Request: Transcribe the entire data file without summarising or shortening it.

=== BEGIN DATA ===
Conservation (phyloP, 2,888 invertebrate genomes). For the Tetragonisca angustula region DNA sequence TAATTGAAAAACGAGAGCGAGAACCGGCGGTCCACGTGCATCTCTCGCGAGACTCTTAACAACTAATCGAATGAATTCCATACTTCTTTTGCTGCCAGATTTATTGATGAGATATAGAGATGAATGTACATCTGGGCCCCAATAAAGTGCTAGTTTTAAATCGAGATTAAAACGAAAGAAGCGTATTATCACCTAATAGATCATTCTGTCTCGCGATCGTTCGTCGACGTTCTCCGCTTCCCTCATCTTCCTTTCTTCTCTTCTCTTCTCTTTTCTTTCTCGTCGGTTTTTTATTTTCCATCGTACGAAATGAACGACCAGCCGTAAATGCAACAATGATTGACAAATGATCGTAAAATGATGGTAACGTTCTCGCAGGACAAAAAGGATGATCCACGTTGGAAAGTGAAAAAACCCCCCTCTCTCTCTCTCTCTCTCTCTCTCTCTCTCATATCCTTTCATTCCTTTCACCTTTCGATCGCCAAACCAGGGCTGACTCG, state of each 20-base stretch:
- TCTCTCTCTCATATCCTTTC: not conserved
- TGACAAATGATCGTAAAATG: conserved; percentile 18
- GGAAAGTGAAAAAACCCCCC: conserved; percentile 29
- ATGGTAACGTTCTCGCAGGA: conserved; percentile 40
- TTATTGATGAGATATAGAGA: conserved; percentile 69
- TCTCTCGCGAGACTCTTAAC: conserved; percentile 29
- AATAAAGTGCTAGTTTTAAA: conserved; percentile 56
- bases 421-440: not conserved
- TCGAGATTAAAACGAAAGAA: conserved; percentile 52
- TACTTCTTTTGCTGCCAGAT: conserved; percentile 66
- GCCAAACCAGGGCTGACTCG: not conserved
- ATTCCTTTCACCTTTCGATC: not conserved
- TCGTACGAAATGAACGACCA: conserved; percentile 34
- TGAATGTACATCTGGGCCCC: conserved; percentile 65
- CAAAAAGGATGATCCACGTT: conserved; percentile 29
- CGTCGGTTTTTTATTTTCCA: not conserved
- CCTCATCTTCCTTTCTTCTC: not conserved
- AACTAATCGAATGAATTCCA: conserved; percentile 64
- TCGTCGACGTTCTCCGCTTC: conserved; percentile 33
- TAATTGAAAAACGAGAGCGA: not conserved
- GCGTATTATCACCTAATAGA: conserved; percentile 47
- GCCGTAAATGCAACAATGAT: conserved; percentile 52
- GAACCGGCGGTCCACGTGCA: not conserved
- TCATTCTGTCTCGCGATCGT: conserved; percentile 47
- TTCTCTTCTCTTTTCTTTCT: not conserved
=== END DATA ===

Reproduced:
Conservation (phyloP, 2,888 invertebrate genomes). For the Tetragonisca angustula region DNA sequence TAATTGAAAAACGAGAGCGAGAACCGGCGGTCCACGTGCATCTCTCGCGAGACTCTTAACAACTAATCGAATGAATTCCATACTTCTTTTGCTGCCAGATTTATTGATGAGATATAGAGATGAATGTACATCTGGGCCCCAATAAAGTGCTAGTTTTAAATCGAGATTAAAACGAAAGAAGCGTATTATCACCTAATAGATCATTCTGTCTCGCGATCGTTCGTCGACGTTCTCCGCTTCCCTCATCTTCCTTTCTTCTCTTCTCTTCTCTTTTCTTTCTCGTCGGTTTTTTATTTTCCATCGTACGAAATGAACGACCAGCCGTAAATGCAACAATGATTGACAAATGATCGTAAAATGATGGTAACGTTCTCGCAGGACAAAAAGGATGATCCACGTTGGAAAGTGAAAAAACCCCCCTCTCTCTCTCTCTCTCTCTCTCTCTCTCTCATATCCTTTCATTCCTTTCACCTTTCGATCGCCAAACCAGGGCTGACTCG, state of each 20-base stretch:
- TCTCTCTCTCATATCCTTTC: not conserved
- TGACAAATGATCGTAAAATG: conserved; percentile 18
- GGAAAGTGAAAAAACCCCCC: conserved; percentile 29
- ATGGTAACGTTCTCGCAGGA: conserved; percentile 40
- TTATTGATGAGATATAGAGA: conserved; percentile 69
- TCTCTCGCGAGACTCTTAAC: conserved; percentile 29
- AATAAAGTGCTAGTTTTAAA: conserved; percentile 56
- bases 421-440: not conserved
- TCGAGATTAAAACGAAAGAA: conserved; percentile 52
- TACTTCTTTTGCTGCCAGAT: conserved; percentile 66
- GCCAAACCAGGGCTGACTCG: not conserved
- ATTCCTTTCACCTTTCGATC: not conserved
- TCGTACGAAATGAACGACCA: conserved; percentile 34
- TGAATGTACATCTGGGCCCC: conserved; percentile 65
- CAAAAAGGATGATCCACGTT: conserved; percentile 29
- CGTCGGTTTTTTATTTTCCA: not conserved
- CCTCATCTTCCTTTCTTCTC: not conserved
- AACTAATCGAATGAATTCCA: conserved; percentile 64
- TCGTCGACGTTCTCCGCTTC: conserved; percentile 33
- TAATTGAAAAACGAGAGCGA: not conserved
- GCGTATTATCACCTAATAGA: conserved; percentile 47
- GCCGTAAATGCAACAATGAT: conserved; percentile 52
- GAACCGGCGGTCCACGTGCA: not conserved
- TCATTCTGTCTCGCGATCGT: conserved; percentile 47
- TTCTCTTCTCTTTTCTTTCT: not conserved